Depression in Men
Depression and Other Medical ConditionsDepression can coexist with other illnesses. In such cases, it is important that the depression and each co-occurring illness be appropriately diagnosed and treated.
Depression research has shown that anxiety disorders commonly accompany this condition. Some examples of anxiety disorders include:
- Post-traumatic stress disorder (PTSD)
- Obsessive-compulsive disorder (OCD)
- Panic disorder
- Social phobia
- Generalized anxiety disorder (GAD).
Depression is especially common among people with PTSD, a debilitating condition that can develop after exposure to a terrifying event or ordeal in which grave physical harm occurred or was threatened. Traumatic events that can trigger PTSD include violent personal assaults such as rape or mugging, natural disasters, accidents, terrorism, and military combat. PTSD symptoms can include:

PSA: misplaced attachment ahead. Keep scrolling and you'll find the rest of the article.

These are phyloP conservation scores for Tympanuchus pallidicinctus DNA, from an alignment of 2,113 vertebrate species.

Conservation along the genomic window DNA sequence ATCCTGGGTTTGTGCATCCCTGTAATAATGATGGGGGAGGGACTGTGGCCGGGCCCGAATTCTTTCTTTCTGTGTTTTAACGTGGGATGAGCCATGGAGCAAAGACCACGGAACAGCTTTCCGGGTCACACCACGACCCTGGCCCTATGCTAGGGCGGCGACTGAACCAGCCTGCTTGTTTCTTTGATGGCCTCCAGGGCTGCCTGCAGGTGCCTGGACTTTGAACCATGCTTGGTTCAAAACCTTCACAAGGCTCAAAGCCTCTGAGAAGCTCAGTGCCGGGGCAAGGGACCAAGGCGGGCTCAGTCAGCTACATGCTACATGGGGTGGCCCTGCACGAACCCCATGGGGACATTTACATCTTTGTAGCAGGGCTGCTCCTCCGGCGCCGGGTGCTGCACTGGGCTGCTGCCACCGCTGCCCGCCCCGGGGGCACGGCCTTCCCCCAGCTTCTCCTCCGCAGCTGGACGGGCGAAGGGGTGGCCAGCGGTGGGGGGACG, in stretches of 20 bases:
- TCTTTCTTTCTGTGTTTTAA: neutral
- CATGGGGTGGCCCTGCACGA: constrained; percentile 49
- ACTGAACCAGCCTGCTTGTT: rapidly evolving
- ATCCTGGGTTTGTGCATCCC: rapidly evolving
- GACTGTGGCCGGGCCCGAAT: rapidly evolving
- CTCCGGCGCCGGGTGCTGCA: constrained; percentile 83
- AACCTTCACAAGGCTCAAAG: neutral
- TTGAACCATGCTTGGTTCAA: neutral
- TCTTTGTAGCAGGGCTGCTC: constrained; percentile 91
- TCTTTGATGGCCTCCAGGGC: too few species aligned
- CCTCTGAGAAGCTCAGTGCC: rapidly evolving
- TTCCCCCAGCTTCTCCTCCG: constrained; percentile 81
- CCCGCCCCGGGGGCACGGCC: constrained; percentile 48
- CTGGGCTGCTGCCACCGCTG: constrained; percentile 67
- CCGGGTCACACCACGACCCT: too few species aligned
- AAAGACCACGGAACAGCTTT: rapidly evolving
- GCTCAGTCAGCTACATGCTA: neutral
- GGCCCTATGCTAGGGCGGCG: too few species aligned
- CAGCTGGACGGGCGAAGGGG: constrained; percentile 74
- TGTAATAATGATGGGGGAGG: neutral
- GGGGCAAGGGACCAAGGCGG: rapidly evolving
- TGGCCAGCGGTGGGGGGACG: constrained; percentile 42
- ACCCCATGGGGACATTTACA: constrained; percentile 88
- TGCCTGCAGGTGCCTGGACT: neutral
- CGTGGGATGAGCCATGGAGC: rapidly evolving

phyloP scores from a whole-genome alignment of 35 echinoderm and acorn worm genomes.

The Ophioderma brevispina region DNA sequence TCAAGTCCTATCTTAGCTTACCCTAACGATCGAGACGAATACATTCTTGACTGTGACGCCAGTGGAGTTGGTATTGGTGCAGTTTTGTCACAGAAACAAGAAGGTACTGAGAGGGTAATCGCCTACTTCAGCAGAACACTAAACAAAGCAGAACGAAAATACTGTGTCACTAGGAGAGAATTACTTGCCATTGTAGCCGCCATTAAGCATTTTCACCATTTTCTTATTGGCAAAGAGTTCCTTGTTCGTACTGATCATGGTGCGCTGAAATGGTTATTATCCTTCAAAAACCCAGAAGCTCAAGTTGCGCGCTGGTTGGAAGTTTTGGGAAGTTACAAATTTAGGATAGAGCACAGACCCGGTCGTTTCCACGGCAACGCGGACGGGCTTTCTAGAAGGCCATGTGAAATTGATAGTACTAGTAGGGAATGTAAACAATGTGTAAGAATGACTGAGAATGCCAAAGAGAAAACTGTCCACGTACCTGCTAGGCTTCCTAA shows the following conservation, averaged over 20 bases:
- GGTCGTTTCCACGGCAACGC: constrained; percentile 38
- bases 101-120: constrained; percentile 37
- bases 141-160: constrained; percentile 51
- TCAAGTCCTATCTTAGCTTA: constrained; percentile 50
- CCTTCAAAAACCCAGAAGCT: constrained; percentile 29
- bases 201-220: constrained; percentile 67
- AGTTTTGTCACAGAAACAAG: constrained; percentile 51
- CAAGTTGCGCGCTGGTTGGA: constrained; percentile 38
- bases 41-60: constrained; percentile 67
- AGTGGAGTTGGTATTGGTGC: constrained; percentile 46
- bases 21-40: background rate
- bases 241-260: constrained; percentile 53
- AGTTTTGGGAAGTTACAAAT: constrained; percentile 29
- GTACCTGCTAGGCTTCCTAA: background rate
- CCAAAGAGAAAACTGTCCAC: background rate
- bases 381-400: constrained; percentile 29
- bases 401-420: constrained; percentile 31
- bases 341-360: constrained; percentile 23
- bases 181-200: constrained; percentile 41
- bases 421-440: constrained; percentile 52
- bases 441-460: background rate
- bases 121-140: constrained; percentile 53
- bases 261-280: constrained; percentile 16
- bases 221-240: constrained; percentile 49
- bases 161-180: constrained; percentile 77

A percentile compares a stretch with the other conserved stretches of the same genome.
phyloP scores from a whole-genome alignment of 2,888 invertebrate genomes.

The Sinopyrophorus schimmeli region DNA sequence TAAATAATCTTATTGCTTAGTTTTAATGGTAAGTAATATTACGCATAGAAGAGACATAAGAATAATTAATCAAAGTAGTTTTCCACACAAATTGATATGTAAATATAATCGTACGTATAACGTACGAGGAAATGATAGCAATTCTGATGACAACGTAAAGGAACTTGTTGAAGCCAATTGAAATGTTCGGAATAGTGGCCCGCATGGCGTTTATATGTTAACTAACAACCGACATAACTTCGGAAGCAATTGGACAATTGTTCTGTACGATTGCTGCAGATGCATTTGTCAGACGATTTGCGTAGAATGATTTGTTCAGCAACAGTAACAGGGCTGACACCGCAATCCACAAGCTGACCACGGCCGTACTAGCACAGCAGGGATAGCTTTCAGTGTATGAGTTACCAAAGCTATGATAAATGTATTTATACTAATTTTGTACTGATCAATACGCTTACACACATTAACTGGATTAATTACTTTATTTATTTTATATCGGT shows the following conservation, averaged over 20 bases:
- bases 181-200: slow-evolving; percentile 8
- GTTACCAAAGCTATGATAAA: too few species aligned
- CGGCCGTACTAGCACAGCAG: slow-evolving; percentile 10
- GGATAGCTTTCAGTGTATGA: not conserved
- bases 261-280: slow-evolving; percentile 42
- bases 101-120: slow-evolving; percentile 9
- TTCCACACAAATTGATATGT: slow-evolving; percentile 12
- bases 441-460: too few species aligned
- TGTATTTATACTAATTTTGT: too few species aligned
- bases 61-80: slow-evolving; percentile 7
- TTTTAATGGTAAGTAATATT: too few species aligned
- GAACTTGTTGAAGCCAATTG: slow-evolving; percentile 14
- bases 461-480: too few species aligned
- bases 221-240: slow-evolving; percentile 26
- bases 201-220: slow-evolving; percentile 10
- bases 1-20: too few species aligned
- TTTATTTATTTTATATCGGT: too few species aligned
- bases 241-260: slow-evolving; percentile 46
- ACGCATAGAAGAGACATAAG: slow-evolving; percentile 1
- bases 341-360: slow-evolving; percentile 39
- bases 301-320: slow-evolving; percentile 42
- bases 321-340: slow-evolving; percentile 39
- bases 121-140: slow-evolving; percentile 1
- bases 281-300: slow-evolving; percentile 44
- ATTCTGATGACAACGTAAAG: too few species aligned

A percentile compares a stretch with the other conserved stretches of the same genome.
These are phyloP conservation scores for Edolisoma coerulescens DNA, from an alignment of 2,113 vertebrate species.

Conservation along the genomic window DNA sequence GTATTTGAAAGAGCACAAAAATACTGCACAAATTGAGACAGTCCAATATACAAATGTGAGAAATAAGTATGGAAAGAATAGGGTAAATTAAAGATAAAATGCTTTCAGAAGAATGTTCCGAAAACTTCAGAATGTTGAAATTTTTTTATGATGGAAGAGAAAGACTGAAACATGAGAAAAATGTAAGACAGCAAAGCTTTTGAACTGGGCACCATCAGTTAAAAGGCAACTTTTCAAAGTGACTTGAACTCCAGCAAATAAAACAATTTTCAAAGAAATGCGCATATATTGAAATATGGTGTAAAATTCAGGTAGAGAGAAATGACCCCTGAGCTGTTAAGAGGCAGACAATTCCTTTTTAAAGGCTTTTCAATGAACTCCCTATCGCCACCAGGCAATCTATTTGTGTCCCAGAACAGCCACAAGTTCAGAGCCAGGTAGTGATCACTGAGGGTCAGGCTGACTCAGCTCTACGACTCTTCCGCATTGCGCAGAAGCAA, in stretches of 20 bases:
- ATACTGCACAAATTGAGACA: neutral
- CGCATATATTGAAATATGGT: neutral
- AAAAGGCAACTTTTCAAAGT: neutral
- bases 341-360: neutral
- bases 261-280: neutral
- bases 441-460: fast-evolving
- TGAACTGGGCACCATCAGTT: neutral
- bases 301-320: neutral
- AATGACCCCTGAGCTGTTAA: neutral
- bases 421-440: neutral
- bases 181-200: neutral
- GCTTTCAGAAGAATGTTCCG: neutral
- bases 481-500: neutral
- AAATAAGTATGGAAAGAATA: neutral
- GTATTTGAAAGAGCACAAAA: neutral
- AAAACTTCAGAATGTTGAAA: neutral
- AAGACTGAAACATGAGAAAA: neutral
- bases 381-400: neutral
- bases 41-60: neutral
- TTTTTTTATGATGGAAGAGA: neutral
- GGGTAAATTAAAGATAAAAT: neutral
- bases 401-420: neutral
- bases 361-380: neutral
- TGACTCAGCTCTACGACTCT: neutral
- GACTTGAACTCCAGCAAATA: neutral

- Re-experiencing the traumatic event in the form of flashback episodes, memories, or nightmares
- Emotional numbness
- Sleep disturbances
- Outbursts of anger
- Intense guilt
- Avoidance of any reminders or thoughts of the ordeal.
In one study, more than 40 percent of people with PTSD also had depression when evaluated at one month and four months following the traumatic event.
Substance use disorders (including substance abuse or dependence) also frequently co-occur with depression. Research has revealed that people with alcoholism are almost twice as likely as those without alcoholism to also suffer from major depression.
Depression has also been found to occur at a higher rate among people who have other serious illnesses, such as:
- Heart disease (see Depression and Heart Disease)
- Stroke (see Stroke and Depression)
- Parkinson's disease.
Symptoms of depression are sometimes mistaken for inevitable accompaniments to these other illnesses. However, research has shown that the co-occurring depression can and should be treated, and that in many cases, treating the depression can also improve the outcome of the other illness.